So, as some people know…We don’t have satellite TV at home. We just never got it installed and have lived without it.
The other day, at work…one of the ladies was talking about a new turkish soap opera and mentioned that I should watch it…apparently the guy is super dreamy. So, I informed her that I don’t have tv and she was shocked. Her response was “disconnected family” or something to that effect. I’m horrible at Arabic to English translation. I’m sure it was meant as a joke but I just paused to think about it.
Is a TV what keeps a family together? I mean, I usually thought that the TV was what kept families from talking, communication, sharing, enjoying each others company…not kept them together…but silly me.
I know that people crowd around the tv to watch Arab Idol or whatever other shows are out there…I guess, I just don’t really care for that stuff.
What also is bothersome is the effect of tv that I have seen on my kids at school. The way they speak, the things they believe and just their ability to be mesmerized by any thing that is put on the projector. It truly does amaze me. I don’t think that is what I want my future children growing up with. I think a house without a tv or satellite is a house that spends time together…but then again, what do I know?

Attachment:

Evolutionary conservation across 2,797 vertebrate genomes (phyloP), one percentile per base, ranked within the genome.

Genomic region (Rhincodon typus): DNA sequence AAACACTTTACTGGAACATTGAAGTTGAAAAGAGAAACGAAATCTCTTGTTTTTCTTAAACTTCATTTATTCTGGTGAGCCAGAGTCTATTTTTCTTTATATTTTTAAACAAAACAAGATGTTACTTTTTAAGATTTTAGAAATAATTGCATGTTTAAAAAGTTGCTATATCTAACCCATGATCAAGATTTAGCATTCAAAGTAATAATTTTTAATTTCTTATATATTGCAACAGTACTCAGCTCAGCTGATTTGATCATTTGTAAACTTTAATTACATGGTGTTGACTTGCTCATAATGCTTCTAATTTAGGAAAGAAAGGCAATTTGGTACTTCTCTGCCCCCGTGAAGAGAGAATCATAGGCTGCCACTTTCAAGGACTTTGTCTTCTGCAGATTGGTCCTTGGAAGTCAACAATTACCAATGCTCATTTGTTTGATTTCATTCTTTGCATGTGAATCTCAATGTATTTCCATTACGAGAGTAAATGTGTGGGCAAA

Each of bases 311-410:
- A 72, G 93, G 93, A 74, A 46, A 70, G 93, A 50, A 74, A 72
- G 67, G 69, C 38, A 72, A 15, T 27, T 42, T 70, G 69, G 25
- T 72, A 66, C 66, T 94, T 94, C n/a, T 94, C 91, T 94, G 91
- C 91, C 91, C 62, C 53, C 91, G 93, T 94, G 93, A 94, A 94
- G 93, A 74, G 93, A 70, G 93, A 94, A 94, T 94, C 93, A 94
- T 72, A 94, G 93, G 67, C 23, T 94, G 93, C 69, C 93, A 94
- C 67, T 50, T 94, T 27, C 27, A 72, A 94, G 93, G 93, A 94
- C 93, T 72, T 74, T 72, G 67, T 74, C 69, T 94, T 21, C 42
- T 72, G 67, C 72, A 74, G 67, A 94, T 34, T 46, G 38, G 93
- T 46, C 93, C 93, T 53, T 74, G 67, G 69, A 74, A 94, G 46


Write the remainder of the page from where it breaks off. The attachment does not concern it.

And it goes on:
Or maybe I do know and people around me don’t.
I have recently turned 28. Yep, I’m getting older and closer to 30 (Yikes!) I’m not sure what scares me more…the fact that 30 is so near or that I don’t feel like I accomplished all that I wanted before 30.
But in birthday tradition (a little late this year). I want to share 28 things I am thankful for.
2. Mr. Chemistry
5. Summer time
6. my home
7. My family
9. my computer
10. being strong
13. my kindle
17. My students
18. Beautiful Jordan
20. Air Planes
22. the world wide web
23. Ice cream
26. the future ahead
28. the ability to laugh at myself
This list has changed over the years. I’m not the same person I was last year or the year before…but some things haven’t changed. Check out the old birthday posts, here, and here
Bring on the 28!
I love def jam poetry and this is one of the most powerful ones I have seen. I think we sometimes forget that nothing can replace time spent with our children and the love we give them.
Some people just don’t seem to get that.
I hope to be a good mom someday…InshAllah.
This question has been popping up a lot lately. “What are we teaching our kids?” I have been noticing that I have had a lot of issues with my kids lately.